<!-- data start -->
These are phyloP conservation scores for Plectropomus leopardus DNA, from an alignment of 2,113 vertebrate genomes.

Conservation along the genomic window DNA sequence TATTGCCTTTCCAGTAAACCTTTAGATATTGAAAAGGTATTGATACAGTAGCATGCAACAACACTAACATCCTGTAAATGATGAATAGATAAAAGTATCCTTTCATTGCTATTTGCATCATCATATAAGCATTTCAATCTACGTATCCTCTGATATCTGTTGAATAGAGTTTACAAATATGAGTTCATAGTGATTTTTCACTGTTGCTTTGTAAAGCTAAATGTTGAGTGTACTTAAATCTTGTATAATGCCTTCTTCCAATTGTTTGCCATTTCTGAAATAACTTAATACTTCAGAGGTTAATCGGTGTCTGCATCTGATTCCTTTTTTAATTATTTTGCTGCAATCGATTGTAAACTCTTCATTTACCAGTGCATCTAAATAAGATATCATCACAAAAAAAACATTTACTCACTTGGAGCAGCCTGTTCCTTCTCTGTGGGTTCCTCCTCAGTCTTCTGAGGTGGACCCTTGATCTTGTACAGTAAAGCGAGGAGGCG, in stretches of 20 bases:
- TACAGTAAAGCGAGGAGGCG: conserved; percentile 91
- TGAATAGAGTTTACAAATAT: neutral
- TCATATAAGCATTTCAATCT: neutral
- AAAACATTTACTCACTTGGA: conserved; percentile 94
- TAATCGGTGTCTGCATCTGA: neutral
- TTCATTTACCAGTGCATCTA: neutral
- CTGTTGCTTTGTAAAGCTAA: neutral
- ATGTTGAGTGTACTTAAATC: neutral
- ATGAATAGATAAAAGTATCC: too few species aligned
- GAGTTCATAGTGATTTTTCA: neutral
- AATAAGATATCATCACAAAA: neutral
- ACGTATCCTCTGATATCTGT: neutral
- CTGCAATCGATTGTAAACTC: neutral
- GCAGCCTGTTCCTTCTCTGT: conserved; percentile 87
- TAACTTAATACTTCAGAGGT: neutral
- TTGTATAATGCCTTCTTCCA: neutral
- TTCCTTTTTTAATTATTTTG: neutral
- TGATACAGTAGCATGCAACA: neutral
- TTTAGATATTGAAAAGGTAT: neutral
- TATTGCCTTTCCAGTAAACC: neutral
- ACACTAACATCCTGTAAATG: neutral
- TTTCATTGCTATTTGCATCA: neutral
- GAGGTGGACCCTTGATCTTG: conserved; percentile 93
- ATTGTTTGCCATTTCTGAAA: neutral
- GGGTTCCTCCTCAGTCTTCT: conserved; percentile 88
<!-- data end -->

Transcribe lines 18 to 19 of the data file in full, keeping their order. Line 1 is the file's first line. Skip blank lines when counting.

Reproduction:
- TTGTATAATGCCTTCTTCCA: neutral
- TTCCTTTTTTAATTATTTTG: neutral